OPINIONS Twitter diplomacy isn't bad if done right

OPINIONS

Twitter diplomacy isn't bad if done right

CGTN

03:52, July 18, 2019

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(Photo: CGTN)

Western media manufactured a scandal after the Deputy Chief of Mission at the Chinese Embassy in Islamabad posted tweets defending his country's very successful anti-terrorist, deradicalization, and job training programs in Xinjiang in the face of the West's latest infowar attacks.

They were particularly displeased with Mr. Zhao Lijian exposing the ongoing racial segregationist practices in the Washington, D.C. housing market to make the powerful point that inter-ethnic relations in none other than the American capital itself leave a lot to be desired, thus depriving the US of the moral right to criticize China's much better situation in Xinjiang.

This prompted Susan Rice, former President Obama's ambassador to the UN and National Security Advisor, to attack Zhao in a defamatory tweet as "a racist disgrace and shockingly ignorant too", which was an aggressive response completely unbecoming of a woman of her previous professional stature but right at home with the malicious tone that President Trump has set over the past three years of his almost weekly Twitter scandals.

Furthermore, this one-time leading diplomatic and security figure even called on the Chinese ambassador to the US to send Zhao back home.

Zhao promptly defended himself as any self-respecting individual would do after having his reputation publicly impugned in such a vicious manner by pointing out that he's actually based in Islamabad, not Washington, D.C., and adding that "to label someone who speaks the truth that you don't want to hear a racist, is disgraceful & disgusting".

His words are entirely true, but the exchange caught the attention of Western media like Reuters, which published a piece misleadingly titled "Move over Trump: China's tweeting diplomats open fresh front in propaganda fight."

Ironically, it's that article itself and Mrs. Rice's tweets that are the pieces of propaganda and not Zhao's first-hand observations from having previously lived in the American capital.

There's no comparison whatsoever between President Trump's infamous ad hominem attacks on Twitter and Mr. Zhao's words like the article attempts to make, nor can Mrs. Rice's unprovoked slander against Zhao be justified in any way.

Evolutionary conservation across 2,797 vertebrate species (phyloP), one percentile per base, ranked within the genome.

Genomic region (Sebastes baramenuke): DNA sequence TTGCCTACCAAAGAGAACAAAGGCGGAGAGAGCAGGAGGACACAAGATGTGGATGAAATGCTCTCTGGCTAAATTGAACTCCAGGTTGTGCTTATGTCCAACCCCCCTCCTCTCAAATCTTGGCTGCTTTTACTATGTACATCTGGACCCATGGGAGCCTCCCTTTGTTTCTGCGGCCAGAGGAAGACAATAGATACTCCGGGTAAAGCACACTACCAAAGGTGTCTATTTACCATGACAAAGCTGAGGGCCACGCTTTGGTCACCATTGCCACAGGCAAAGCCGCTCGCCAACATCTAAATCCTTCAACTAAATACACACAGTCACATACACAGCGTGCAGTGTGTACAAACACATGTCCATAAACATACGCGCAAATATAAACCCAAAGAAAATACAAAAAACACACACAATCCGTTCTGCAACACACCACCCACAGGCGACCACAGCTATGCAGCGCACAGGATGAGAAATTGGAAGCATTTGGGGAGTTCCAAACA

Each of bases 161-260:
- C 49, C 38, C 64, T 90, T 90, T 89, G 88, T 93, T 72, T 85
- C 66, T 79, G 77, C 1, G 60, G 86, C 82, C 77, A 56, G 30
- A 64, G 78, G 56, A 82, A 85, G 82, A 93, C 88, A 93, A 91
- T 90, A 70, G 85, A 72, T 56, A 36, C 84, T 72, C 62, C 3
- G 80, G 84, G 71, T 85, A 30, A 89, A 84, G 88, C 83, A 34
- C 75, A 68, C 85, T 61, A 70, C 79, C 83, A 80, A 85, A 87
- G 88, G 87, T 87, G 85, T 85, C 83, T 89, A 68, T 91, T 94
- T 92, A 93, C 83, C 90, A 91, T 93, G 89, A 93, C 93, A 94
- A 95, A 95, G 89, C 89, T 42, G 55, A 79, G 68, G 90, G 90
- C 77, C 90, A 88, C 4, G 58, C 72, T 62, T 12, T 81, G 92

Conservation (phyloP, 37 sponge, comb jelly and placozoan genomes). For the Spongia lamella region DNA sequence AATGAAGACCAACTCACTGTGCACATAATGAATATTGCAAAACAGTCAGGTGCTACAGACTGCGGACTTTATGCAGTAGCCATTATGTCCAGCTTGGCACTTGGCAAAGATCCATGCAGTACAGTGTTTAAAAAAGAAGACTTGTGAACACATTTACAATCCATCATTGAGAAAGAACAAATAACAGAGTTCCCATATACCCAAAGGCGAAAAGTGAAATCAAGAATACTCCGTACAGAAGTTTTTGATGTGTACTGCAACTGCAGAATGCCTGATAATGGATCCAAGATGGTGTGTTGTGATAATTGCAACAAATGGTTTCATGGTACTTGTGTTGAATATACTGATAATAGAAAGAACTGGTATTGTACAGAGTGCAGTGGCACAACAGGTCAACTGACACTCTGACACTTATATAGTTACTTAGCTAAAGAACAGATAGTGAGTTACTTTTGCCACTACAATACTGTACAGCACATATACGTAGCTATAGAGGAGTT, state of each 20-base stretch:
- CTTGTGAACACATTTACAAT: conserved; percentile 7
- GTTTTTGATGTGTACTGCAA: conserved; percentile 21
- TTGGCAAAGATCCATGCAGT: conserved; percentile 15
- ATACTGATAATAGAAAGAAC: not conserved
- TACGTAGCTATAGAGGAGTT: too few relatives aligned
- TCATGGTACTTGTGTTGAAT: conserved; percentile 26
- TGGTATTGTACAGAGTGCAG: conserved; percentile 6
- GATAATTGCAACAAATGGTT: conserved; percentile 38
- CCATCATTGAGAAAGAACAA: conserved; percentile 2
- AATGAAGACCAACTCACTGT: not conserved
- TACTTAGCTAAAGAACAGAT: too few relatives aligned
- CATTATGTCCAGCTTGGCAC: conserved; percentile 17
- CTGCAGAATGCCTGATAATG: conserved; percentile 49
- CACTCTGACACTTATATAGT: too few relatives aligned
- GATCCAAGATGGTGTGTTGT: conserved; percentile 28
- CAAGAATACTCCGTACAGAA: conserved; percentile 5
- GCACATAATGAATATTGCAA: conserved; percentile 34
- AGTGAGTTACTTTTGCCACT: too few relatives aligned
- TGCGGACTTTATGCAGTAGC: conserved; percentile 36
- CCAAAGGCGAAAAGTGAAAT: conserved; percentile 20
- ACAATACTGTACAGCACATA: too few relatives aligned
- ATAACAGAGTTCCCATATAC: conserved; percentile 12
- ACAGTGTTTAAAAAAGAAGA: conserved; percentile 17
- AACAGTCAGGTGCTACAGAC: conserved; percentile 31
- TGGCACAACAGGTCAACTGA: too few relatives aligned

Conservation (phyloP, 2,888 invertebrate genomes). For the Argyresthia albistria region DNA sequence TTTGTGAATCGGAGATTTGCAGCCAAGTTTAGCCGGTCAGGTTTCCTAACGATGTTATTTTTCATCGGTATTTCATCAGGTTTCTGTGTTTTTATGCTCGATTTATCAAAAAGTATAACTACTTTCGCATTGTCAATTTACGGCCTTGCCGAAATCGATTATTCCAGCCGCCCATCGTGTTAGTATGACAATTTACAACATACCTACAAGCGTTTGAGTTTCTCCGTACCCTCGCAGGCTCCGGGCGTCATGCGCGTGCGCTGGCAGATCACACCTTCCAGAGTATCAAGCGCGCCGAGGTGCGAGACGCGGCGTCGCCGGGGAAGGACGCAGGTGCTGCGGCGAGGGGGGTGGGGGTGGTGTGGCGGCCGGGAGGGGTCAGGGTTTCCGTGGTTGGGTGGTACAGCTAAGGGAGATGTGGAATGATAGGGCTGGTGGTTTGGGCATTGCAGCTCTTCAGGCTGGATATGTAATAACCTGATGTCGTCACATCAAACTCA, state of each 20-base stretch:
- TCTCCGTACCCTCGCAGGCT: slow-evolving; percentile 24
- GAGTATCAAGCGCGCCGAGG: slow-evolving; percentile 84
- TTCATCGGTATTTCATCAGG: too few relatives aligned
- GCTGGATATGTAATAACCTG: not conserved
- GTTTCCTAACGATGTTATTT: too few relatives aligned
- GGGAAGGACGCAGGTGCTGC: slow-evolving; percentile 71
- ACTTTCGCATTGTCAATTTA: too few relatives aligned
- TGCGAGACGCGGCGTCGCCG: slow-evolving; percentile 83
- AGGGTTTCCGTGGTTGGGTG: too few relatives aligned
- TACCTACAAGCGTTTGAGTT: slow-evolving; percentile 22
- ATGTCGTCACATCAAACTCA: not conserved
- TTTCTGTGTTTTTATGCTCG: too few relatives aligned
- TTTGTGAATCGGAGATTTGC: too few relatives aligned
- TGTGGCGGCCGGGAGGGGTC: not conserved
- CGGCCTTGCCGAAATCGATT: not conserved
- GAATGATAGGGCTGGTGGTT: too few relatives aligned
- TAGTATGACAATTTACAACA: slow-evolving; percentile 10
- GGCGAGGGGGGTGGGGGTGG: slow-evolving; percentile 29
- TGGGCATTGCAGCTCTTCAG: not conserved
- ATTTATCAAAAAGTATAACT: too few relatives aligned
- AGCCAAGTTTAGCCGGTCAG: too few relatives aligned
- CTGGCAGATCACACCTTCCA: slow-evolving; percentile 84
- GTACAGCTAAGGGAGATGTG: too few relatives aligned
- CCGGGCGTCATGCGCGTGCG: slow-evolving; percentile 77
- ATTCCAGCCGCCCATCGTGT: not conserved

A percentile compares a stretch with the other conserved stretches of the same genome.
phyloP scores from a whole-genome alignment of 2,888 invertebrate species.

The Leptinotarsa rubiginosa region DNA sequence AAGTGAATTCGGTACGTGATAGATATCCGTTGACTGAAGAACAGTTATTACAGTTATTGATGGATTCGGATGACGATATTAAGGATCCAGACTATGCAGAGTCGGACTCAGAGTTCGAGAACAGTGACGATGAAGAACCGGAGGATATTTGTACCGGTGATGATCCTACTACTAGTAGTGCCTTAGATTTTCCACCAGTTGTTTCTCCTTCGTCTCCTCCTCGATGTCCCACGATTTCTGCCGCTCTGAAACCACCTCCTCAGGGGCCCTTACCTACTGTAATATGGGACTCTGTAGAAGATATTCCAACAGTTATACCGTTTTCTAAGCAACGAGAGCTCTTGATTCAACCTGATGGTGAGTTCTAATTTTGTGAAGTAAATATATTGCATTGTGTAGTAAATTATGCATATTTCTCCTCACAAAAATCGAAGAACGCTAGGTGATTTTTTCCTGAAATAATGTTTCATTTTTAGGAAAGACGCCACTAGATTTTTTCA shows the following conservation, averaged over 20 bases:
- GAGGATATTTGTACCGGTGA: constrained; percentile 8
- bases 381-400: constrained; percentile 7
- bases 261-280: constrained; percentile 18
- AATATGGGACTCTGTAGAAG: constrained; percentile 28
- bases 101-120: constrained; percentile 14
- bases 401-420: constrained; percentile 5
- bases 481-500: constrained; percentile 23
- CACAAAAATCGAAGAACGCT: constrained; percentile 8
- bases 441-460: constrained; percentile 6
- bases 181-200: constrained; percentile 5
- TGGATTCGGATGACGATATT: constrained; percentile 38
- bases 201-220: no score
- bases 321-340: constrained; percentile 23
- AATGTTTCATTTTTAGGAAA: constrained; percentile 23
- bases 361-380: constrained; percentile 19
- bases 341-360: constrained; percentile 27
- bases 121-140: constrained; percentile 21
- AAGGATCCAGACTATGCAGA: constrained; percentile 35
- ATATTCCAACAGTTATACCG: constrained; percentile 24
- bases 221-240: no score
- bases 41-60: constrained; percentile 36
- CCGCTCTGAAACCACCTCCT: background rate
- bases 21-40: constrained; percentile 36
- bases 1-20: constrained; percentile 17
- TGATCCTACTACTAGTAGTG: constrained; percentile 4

In fact, it's totally unexpected that she'd react in such a crude manner because one would have thought that an African-American like herself would be thankful that an influential foreign diplomat is aware of her people's plight.

Mrs. Rice's remarks could also be described as unethical interference in her country's international affairs by a retired official after she demanded that the Chinese ambassador to the US remove Zhao from his post.

She definitely made a fool out of herself by assuming that Zhao serves in the Chinese Embassy in Washington, D.C., but her intent was nevertheless to pressure the ambassador to take disciplinary action against what she thought was one of his main staff members just because he exercised his freedom of speech in the country that supposedly prides itself on allowing people to candidly speak their mind about whatever it may be.

In hindsight, and considering the manufactured anti-Chinese furor that Mr. Zhao's tweets created in the Western media, it wouldn't be surprising if Mrs. Rice's random outburst against him was designed to create the pretext for others to report on his words in a deliberately misconstrued manner after what had by that point become a scandalous exchange between these two high-profile figures.

Had it not been for Mrs. Rice's disgraceful attack, Reuters and others wouldn't have had the newsworthy reason to churn out anti-Chinese propaganda in this specific context.

Reflecting upon what just transpired between Mr. Zhao and Mrs. Rice, it's clear that Twitter diplomacy isn't a bad thing if it's done right, but that it's regrettably oftentimes the case that its practice is reprehensible.

The Chinese diplomat was entirely justified to defend his nation's domestic policies from foreign infowar attacks, while the Obama-era official was totally wrong to defame his character and ridiculously put pressure on the Chinese ambassador to send him home.

The takeaway is that Mr. Zhao's proper practice of Twitter diplomacy is commendable, while Mrs. Rice's improper practice is condemnable.


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